Meet Amasia, the Next Supercontinent
by Sid Perkins
Over the next few hundred million years, the Arctic Ocean and the Caribbean Sea will disappear, and Asia will crash into the Americas forming a supercontinent that will stretch across much of the Northern Hemisphere. That’s the conclusion of a new analysis of the movements of these giant landmasses.
Unlike in today’s world, where a variety of tectonic plates move across Earth’s surface carrying the bits of crust that we recognize as continents, ancient Earth was home to supercontinents, which combined most if not all major landmasses into one. Previous studies suggest that supercontinents last about 100 million years or so before they break apart, setting the pieces adrift to start another cycle.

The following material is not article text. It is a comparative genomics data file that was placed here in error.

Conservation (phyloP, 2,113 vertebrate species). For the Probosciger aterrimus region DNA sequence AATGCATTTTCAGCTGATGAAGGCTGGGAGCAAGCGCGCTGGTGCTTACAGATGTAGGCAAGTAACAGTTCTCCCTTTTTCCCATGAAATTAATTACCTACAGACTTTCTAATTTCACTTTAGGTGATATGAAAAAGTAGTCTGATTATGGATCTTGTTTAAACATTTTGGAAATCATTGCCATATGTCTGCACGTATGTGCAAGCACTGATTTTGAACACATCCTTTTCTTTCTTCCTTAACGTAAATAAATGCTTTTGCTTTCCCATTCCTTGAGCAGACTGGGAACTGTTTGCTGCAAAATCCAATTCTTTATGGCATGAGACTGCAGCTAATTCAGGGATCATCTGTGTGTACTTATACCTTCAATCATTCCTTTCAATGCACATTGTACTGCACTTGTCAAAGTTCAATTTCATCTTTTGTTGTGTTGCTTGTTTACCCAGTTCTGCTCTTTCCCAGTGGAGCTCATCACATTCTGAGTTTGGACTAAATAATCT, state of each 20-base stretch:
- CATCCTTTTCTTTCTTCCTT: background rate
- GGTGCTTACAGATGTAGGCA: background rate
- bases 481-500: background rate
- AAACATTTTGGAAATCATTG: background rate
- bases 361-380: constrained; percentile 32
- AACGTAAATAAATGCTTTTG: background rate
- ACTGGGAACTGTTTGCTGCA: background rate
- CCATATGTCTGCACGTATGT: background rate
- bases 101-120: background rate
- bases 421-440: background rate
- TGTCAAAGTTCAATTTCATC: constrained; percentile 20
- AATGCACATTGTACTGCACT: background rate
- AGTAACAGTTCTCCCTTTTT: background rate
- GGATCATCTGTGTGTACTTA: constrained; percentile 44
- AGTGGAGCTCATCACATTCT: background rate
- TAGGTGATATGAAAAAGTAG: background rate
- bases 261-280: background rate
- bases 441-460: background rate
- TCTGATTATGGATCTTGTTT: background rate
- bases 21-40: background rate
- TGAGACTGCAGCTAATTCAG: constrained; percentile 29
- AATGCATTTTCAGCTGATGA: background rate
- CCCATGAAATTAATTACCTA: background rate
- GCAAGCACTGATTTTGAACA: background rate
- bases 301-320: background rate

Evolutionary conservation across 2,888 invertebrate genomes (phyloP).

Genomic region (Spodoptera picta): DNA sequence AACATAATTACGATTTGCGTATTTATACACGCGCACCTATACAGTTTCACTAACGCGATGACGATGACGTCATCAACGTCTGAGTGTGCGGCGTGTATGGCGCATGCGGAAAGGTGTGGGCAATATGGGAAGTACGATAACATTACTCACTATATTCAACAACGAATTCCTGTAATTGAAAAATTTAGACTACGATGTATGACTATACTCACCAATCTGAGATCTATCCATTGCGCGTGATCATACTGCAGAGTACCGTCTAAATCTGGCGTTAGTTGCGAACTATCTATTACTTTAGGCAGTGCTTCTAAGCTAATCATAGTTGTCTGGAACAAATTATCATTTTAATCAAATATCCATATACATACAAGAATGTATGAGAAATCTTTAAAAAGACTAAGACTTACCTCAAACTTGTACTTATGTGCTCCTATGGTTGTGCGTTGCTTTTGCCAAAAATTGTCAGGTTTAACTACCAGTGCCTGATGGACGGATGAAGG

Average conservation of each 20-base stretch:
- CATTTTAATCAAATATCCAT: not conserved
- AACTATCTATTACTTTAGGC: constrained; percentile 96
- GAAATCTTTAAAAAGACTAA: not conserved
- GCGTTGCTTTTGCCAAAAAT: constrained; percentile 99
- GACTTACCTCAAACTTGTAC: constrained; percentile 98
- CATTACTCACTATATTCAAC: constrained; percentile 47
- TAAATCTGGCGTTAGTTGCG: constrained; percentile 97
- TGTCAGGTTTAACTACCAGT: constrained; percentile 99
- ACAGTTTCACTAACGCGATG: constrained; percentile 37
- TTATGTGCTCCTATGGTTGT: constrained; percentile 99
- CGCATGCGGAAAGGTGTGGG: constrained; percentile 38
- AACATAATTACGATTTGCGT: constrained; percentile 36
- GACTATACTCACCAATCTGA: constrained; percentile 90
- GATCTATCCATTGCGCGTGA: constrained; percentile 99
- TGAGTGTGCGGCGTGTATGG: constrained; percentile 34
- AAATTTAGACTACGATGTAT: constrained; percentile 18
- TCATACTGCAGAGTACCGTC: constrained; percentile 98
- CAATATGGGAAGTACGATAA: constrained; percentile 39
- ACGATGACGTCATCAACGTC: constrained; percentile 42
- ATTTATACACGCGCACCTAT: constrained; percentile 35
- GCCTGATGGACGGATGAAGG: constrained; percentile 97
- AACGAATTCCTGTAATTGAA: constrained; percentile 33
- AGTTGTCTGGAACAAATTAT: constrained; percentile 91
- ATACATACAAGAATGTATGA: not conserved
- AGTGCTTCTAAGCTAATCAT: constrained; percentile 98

The geological record reveals that in the past 2 billion years or so, there have been three supercontinents, says Ross Mitchell, a geophysicist at Yale University. The oldest known supercontinent, Nuna, came together about 1.8 billion years ago. The next, Rodinia, existed about 1 billion years ago, and the most recent, Pangaea, came together about 300 million years ago. In the lengthy intervals between supercontinents, continent-sized-and-smaller landmasses drifted individually via plate tectonics, as they do today…
(read: Science NOW)
(image: 100 million years from now, adapted from Mitchell et al., Nature)